A port agent was appointed by the owners of a chemical tanker to attend a vessel in respect of a call at a European port. As the agent did not have an office at that particular port, they engaged their usual sub-agent to assist locally.
What cost cover?
A ship broker was negotiating a voyage charter with an East African discharge range. The charterers were concerned about the potential costs of additional piracy cover which, if applicable, was to be for their account. The broker discussed the costs with owners and a lump sum of US$ 150,000 was agreed. The broker reported back to the charterers that they had “an East Africa clause” limiting the cost. A clause was inserted into the main terms recap “plus lump sum US$ 150,000 all inclusive for piracy cover”. Both owners and charterers agreed the recap.
It is four years since the English Supreme Court held that expert witnesses involved in legal proceedings no longer enjoyed protection from liability for negligence. This is a case of a global marine consultancy firm which was engaged as experts by the underwriters of a hull & machinery policy.
A cargo receiver presented to a ship agent’s office an original bill of lading in respect of a parcel of Methyl tert-butyl ether (also known as MTBE). After acknowledging receipt of the bill of lading, the receptionist failed to pass it to the person in charge (PIC) of the particular vessel’s call. The document was mislaid.
Two different ways to collect commission
The following describes two different ways in which ITIC’s actions secured payment of outstanding commission. In both cases the commission was undisputed but the owners unreasonably delayed payment.
A safety auditor was engaged by an oil & gas exploration company to conduct a routine operational safety audit of an air charter operator. The client was particularly interested in the safety performance of the operator’s two turbo-prop aircraft. On arrival at the operator’s base, the auditor was advised that one turboprop was undergoing routine maintenance at a maintenance repair and overhaul (MRO) facility in Canada.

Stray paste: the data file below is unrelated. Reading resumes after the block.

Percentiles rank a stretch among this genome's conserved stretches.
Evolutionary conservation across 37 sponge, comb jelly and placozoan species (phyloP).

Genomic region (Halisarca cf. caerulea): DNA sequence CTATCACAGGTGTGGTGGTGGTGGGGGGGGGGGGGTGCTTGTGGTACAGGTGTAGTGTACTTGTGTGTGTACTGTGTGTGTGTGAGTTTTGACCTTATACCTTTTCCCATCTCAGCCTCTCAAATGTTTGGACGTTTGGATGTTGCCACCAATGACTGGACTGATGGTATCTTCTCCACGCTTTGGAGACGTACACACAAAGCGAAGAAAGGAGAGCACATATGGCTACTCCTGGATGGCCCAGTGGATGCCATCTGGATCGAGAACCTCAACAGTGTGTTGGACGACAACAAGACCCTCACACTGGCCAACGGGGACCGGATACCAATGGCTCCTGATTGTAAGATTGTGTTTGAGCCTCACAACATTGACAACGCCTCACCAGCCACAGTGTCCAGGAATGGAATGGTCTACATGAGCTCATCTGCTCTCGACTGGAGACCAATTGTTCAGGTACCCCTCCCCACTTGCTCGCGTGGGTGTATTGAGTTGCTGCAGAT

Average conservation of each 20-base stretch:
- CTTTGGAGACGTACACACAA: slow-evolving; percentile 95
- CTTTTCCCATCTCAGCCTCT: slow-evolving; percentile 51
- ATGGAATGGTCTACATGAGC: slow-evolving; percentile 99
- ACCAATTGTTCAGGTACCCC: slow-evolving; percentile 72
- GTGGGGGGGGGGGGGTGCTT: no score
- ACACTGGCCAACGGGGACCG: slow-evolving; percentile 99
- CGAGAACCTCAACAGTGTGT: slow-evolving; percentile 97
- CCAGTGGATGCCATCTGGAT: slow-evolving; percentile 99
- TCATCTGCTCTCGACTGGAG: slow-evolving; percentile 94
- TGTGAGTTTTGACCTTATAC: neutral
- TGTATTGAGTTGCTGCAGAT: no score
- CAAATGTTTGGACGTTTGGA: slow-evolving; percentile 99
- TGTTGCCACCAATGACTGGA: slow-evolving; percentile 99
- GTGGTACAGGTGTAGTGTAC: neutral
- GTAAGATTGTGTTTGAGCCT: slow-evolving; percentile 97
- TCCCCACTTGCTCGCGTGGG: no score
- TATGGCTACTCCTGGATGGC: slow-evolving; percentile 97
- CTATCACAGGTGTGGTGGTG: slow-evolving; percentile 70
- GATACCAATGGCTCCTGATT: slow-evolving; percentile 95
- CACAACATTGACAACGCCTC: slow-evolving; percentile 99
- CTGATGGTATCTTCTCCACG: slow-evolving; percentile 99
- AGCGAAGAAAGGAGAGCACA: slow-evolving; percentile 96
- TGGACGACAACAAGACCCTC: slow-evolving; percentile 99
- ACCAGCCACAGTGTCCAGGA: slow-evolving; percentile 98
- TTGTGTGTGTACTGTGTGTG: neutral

A number not a letter
A commercial manager sent vessel details to a port agent in the Far East. The agent needed the details to complete an advance declaration to the port authorities. The vessel name ended with the numeral one. When sending the message the commercial manager typed the name using a capital letter “I” rather than number “1”. The agent repeated this in the documentation sent to the authorities.
A naval architect based in France had designed a yacht for a customer (the claimant) which was to be built by a shipyard in Thailand. The vessel was built but suffered from structural deformities, including warping of the hull, essentially rendering her a total loss. The claimant alleged that the design of the yacht was negligent and, as such, this was the cause of their loss. The damages they claimed were substantial as they alleged (a) total loss of the vessel and (b) storage costs for a number of years. The claimant obtained expert reports in both Thailand and France and based their claim on the contents of these reports.
Follow the correct procedure
In the United States, the Merchant Marine Act of 1920 (“The Jones Act”) in essence provides that all merchandise transported by water between U.S. ports must be carried on U.S. flag ships.